“Is anything the matter?” I asked in my kindest voice. “No”, she said, barely looking at me, as she set my food down before me, her face as sad as sadness itself. Take out fried rice and salad, my favorite, but I had no passion for it tonight. All that I could think of was “what would be her way out?”.
I ate my food, my mind deep in thought, hardly aware of the rubbery texture of the rice in my mouth. When would Abike tell me she’s leaving, I wondered, punishing myself. When? I asked myself as I became aware of a sharp pain in the pit of my tummy. I clutched my tummy as the pain shot out from my stomach to my chest. I looked up at Abike as tears began to stream down her beautiful face and I wondered why she sat down there crying as I began to scream out in agonizing pain.
“I love you Seyi” she said in between tears, still seated across me as I choked “I love you but I cant go on like this, not anymore Seyi”
Pain rendered me incoherent of speech as what Abike said dawned on me. ‎​​I couldn’t breathe as ‎​​I was painfully dying from the poison in my system. “I’m so sorry Seyi, please forgive me”, she sobbed. Something broke in me as I finally realized this was her way out.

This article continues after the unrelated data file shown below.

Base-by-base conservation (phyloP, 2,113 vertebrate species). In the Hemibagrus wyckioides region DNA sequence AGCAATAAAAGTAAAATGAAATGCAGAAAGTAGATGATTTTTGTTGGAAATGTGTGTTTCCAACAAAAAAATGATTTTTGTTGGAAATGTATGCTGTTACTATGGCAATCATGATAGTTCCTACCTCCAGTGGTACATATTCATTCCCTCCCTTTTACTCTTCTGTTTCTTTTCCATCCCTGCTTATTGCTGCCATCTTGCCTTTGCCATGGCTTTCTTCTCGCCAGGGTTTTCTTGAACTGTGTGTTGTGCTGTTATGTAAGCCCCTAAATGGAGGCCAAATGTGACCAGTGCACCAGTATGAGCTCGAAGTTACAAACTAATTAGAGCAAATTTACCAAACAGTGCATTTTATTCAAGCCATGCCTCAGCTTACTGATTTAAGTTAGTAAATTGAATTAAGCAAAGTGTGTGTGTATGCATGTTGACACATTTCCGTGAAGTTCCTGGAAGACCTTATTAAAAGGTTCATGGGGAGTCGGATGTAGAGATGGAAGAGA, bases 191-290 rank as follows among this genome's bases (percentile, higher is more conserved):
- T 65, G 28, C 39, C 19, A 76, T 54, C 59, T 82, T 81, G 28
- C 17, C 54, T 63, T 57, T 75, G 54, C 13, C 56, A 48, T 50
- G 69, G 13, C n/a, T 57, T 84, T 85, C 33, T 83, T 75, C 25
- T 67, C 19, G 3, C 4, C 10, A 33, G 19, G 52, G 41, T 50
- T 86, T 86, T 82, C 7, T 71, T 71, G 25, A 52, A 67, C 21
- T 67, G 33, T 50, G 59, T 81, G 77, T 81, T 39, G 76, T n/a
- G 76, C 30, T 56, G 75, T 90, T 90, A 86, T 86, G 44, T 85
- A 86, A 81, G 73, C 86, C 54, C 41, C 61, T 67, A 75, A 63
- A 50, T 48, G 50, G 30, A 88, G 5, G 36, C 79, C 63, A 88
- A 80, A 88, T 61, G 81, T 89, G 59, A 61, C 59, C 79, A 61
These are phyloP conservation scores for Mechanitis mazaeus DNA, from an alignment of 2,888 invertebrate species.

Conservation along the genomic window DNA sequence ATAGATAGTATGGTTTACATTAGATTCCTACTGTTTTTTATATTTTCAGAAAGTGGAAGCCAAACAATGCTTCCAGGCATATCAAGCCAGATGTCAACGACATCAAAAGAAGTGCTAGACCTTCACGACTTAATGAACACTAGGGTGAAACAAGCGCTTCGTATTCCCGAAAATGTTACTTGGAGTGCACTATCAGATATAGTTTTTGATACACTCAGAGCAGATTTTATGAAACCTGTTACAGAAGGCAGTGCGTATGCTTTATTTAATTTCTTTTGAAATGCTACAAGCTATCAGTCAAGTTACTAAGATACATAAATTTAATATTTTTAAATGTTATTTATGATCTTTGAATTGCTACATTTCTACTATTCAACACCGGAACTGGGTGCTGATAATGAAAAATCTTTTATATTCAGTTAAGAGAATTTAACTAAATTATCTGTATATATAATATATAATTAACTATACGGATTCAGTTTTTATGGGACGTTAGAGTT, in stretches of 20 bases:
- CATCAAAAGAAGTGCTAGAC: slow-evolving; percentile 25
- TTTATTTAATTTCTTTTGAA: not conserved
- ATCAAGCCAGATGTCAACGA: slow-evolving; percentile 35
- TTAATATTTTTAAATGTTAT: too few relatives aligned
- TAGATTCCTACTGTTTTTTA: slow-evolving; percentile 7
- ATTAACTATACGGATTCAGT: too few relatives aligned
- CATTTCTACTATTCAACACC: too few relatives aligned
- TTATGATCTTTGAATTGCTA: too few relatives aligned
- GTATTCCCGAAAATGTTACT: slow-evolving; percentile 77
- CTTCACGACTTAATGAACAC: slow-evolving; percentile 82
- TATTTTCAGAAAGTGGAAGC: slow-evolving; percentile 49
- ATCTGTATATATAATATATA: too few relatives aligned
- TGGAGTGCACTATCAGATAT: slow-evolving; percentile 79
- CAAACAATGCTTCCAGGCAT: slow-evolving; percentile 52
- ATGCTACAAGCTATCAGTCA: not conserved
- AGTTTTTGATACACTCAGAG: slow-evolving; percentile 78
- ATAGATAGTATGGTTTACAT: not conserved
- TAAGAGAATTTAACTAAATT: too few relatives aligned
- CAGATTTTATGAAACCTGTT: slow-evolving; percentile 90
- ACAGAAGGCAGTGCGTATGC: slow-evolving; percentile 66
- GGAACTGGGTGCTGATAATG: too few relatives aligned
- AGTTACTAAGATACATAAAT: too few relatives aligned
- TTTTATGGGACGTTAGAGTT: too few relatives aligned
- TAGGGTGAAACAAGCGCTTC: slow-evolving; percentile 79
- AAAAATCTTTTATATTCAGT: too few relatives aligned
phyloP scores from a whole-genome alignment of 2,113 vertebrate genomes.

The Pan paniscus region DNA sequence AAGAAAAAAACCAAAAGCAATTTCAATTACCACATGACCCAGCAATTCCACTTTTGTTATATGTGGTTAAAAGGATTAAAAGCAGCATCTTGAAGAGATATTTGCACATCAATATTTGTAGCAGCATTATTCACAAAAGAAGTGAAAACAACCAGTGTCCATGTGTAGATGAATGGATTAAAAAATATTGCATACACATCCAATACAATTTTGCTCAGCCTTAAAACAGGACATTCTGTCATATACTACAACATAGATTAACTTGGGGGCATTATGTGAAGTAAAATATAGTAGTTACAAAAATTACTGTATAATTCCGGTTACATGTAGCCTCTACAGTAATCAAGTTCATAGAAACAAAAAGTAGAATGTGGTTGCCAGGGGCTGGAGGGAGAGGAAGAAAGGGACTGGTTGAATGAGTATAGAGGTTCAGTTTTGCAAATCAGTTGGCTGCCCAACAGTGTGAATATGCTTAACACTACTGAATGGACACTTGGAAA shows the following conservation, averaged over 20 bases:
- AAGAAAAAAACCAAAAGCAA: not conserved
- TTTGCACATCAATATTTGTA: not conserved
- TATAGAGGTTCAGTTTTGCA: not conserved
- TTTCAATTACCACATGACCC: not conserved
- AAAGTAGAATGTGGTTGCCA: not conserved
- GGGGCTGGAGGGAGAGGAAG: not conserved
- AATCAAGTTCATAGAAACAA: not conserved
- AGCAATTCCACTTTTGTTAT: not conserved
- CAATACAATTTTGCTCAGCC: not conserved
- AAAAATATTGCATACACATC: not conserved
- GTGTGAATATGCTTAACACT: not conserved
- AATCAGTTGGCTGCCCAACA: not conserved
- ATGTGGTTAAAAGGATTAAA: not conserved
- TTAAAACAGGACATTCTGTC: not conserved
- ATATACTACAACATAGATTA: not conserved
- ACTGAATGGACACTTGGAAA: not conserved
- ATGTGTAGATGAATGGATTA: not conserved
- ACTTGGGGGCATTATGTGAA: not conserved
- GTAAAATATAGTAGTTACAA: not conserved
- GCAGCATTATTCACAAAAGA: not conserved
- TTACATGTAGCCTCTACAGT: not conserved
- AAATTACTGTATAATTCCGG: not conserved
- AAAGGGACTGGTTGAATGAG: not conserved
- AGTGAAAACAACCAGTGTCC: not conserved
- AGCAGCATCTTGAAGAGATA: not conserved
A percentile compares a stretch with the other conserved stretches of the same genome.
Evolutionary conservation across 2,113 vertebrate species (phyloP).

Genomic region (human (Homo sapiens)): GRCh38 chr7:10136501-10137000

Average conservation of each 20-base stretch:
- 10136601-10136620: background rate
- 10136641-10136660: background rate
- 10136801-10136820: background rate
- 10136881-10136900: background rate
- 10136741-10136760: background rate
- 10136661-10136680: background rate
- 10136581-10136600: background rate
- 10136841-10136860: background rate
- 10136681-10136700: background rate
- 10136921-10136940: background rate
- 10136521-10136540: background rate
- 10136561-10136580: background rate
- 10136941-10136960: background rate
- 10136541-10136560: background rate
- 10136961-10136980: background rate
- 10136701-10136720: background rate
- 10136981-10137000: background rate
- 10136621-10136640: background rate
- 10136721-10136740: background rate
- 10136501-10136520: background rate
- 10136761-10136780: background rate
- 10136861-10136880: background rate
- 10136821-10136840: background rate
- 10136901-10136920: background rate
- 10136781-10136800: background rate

Abike couldn’t leave me. This was her way out… this.
You might also like
*Passion
*The Black Hole
*Blind Faith
 

Passion March 30, 2011

Filed under: Scenic — Betty @ 12:40 pm
Tags: , ,


Hello earthlings! DarkBetty here.

First, you should note that I’m not always dark; it’s based on the kinds of drafts that blow through the goddess’ castle. I could be BubblegumBetty next week..

I’m honored to become a resident here; I hope my stay brings much smiles, tears, introspection, and other states of cognitive and volitional states of consciousness.

Plunge in..

I’m beating a blood-red gong today; it has a strong, powerful, compelling sound that communes with the spirit. Listen..

PASSION